(NEW YORK – July 31, 2013) – A year ago, Johnny Manziel was simply trying to win the starting quarterback job at Texas A&M. After a historic Heisman Trophy season, he is now learning that being Johnny Football is a 24/7 gig with many perks and a few pitfalls too. In this week’s Sports Illustrated, on newsstands now, Manziel discusses his image, his mistakes, his struggles with fame, his future and more. Manziel, who sat down with senior writer Andy Staples for an exclusive interview last week at his parents’ house in Bryan, Texas, appears on a regional cover of this week’s SI. Staples describes on SI.com about his experience tracking down Manziel here.
“I probably rubbed people the wrong way in some cases,” Manziel says, “but at the end of the day, people are mad at me and people are upset at me because I’m doing everything they want to do.” (PAGES 28–30) People were upset last month when Manziel tweeted about his desire to leave College Station after getting a parking ticket, and while he takes full responsibility for his dismissal from the Manning Passing Academy in July, he remains shocked by the response. “I oversleep at the Manning camp, and there’s a weeklong special,” Manziel says. (PAGE 31)
“I’m adapting. I’m learning. I’m trying to learn from these mistakes,” he says. “But I’m not going to change who I am because the media wants me to be this, this or this. I’m not going to do that. . . . You love me when I’m running around being dangerous and a loose cannon,” Manziel says. “What makes me special on the field is what people don’t like off the field. I’m still learning how to put that into perspective.” (PAGE 32)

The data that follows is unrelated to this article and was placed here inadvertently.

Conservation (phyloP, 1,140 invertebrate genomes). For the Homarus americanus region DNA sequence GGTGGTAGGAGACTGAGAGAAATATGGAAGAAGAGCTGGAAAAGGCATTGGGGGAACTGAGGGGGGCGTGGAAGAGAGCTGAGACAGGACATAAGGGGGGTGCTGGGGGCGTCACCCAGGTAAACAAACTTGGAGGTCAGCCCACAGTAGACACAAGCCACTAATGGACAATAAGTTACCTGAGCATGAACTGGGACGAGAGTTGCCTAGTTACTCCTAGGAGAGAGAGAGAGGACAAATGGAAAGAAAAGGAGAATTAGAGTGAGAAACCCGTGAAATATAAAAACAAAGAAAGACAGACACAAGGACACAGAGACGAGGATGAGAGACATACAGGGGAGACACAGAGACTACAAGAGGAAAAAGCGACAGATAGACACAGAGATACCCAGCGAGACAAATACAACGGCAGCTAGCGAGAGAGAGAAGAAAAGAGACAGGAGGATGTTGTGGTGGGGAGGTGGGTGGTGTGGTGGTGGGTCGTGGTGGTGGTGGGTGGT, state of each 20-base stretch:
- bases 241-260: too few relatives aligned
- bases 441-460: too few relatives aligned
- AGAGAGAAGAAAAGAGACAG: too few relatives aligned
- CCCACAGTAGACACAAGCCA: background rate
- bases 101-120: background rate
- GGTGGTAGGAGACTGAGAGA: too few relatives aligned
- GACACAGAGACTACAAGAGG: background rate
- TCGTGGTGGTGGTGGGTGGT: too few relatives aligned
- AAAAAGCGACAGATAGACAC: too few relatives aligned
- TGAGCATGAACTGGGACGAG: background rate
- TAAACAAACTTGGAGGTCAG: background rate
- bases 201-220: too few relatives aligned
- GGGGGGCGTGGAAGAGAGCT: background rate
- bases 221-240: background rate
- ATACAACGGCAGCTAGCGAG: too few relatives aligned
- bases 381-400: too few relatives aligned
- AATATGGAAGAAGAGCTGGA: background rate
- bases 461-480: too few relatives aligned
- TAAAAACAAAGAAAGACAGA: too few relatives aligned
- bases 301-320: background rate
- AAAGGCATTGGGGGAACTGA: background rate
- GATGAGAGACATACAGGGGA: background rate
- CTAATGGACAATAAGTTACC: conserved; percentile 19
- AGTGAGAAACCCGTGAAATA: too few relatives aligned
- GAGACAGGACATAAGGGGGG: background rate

Manziel says he and his family are still struggling to adapt to his fame. “That probably is what’s getting us in trouble—wanting to be normal,” Manziel says. “We want to be just like we’ve always been, where none of this is a big deal.” (PAGE 30) When he won the Heisman, he had no idea how much his life would change. “I never knew what that trophy would do,” Manziel says. “I never knew the power of it.” (PAGE 31) To help cope with his newfound fame, Manziel asked his coach, Kevin Sumlin, for help. Sumlin set him up this past February with a therapist to work on dealing with stress and on how to say no to autograph and photo requests.
Will Manziel say no to the NFL draft after this season? His own mother, Michelle, doesn’t see how he can stay in school. “It’s sad that the system doesn’t allow it,” she says. “We can’t go through this another year. We would all be in the loony bin.” Johnny says he could handle another year. “There’s so much that factors in,” Manziel says. “I don’t want to be a guy who has a first-round grade and come out and go into the second round. That’s the difference between $12 million and $4 million or $5 million. That’s still a lot of money, obviously, but not when you have two full years left on the table.” (PAGE 32)
Along the way, Manziel has crossed off many items on his bucket list, such as rubbing elbows with stars like Drake and LeBron James. “When we look back 20, 30 years down the road, we’re going to sit there and be like, We pretty much hung out with the f—–’ Beatles,” Manziel says. “We pretty much did everything we wanted to do.” (PAGE 32) After experiencing so much on and off the field, what does he dream of now? “Being the best player to ever play college football,” says Manziel. (PAGE 32)